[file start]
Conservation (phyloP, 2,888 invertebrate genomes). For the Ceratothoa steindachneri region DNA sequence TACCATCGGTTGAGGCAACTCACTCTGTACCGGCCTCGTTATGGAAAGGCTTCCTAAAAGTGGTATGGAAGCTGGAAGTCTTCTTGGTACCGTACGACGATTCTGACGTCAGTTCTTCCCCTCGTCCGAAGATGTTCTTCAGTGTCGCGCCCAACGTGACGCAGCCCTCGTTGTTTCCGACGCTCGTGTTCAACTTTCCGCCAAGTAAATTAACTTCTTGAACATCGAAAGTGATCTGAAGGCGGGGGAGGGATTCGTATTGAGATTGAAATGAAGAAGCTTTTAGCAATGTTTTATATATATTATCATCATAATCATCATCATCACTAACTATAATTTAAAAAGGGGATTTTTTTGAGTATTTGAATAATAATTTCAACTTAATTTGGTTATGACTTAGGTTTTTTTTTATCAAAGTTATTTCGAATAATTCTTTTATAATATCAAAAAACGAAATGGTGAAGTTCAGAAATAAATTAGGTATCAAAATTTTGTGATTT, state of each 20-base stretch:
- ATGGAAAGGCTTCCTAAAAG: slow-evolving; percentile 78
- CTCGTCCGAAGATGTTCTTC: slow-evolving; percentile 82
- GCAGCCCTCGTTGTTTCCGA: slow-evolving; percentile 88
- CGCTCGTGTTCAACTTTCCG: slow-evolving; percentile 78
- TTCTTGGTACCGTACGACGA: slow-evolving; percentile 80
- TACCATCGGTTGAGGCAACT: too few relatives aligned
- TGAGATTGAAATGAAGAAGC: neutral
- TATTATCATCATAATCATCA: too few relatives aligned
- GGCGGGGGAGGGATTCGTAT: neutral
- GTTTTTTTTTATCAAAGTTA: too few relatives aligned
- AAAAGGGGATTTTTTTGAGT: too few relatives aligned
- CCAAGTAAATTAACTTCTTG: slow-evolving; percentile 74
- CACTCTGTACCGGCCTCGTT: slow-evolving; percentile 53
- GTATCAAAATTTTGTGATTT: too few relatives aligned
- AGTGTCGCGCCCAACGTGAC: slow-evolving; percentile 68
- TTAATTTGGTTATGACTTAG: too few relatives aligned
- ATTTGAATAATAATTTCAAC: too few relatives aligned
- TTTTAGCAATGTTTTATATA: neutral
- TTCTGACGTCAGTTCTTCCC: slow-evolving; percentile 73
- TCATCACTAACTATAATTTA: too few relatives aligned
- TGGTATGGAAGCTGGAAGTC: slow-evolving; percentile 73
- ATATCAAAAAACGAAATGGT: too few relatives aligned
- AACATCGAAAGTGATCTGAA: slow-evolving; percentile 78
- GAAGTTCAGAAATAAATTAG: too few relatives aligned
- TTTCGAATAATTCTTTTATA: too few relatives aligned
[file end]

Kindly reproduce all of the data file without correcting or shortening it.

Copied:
Conservation (phyloP, 2,888 invertebrate genomes). For the Ceratothoa steindachneri region DNA sequence TACCATCGGTTGAGGCAACTCACTCTGTACCGGCCTCGTTATGGAAAGGCTTCCTAAAAGTGGTATGGAAGCTGGAAGTCTTCTTGGTACCGTACGACGATTCTGACGTCAGTTCTTCCCCTCGTCCGAAGATGTTCTTCAGTGTCGCGCCCAACGTGACGCAGCCCTCGTTGTTTCCGACGCTCGTGTTCAACTTTCCGCCAAGTAAATTAACTTCTTGAACATCGAAAGTGATCTGAAGGCGGGGGAGGGATTCGTATTGAGATTGAAATGAAGAAGCTTTTAGCAATGTTTTATATATATTATCATCATAATCATCATCATCACTAACTATAATTTAAAAAGGGGATTTTTTTGAGTATTTGAATAATAATTTCAACTTAATTTGGTTATGACTTAGGTTTTTTTTTATCAAAGTTATTTCGAATAATTCTTTTATAATATCAAAAAACGAAATGGTGAAGTTCAGAAATAAATTAGGTATCAAAATTTTGTGATTT, state of each 20-base stretch:
- ATGGAAAGGCTTCCTAAAAG: slow-evolving; percentile 78
- CTCGTCCGAAGATGTTCTTC: slow-evolving; percentile 82
- GCAGCCCTCGTTGTTTCCGA: slow-evolving; percentile 88
- CGCTCGTGTTCAACTTTCCG: slow-evolving; percentile 78
- TTCTTGGTACCGTACGACGA: slow-evolving; percentile 80
- TACCATCGGTTGAGGCAACT: too few relatives aligned
- TGAGATTGAAATGAAGAAGC: neutral
- TATTATCATCATAATCATCA: too few relatives aligned
- GGCGGGGGAGGGATTCGTAT: neutral
- GTTTTTTTTTATCAAAGTTA: too few relatives aligned
- AAAAGGGGATTTTTTTGAGT: too few relatives aligned
- CCAAGTAAATTAACTTCTTG: slow-evolving; percentile 74
- CACTCTGTACCGGCCTCGTT: slow-evolving; percentile 53
- GTATCAAAATTTTGTGATTT: too few relatives aligned
- AGTGTCGCGCCCAACGTGAC: slow-evolving; percentile 68
- TTAATTTGGTTATGACTTAG: too few relatives aligned
- ATTTGAATAATAATTTCAAC: too few relatives aligned
- TTTTAGCAATGTTTTATATA: neutral
- TTCTGACGTCAGTTCTTCCC: slow-evolving; percentile 73
- TCATCACTAACTATAATTTA: too few relatives aligned
- TGGTATGGAAGCTGGAAGTC: slow-evolving; percentile 73
- ATATCAAAAAACGAAATGGT: too few relatives aligned
- AACATCGAAAGTGATCTGAA: slow-evolving; percentile 78
- GAAGTTCAGAAATAAATTAG: too few relatives aligned
- TTTCGAATAATTCTTTTATA: too few relatives aligned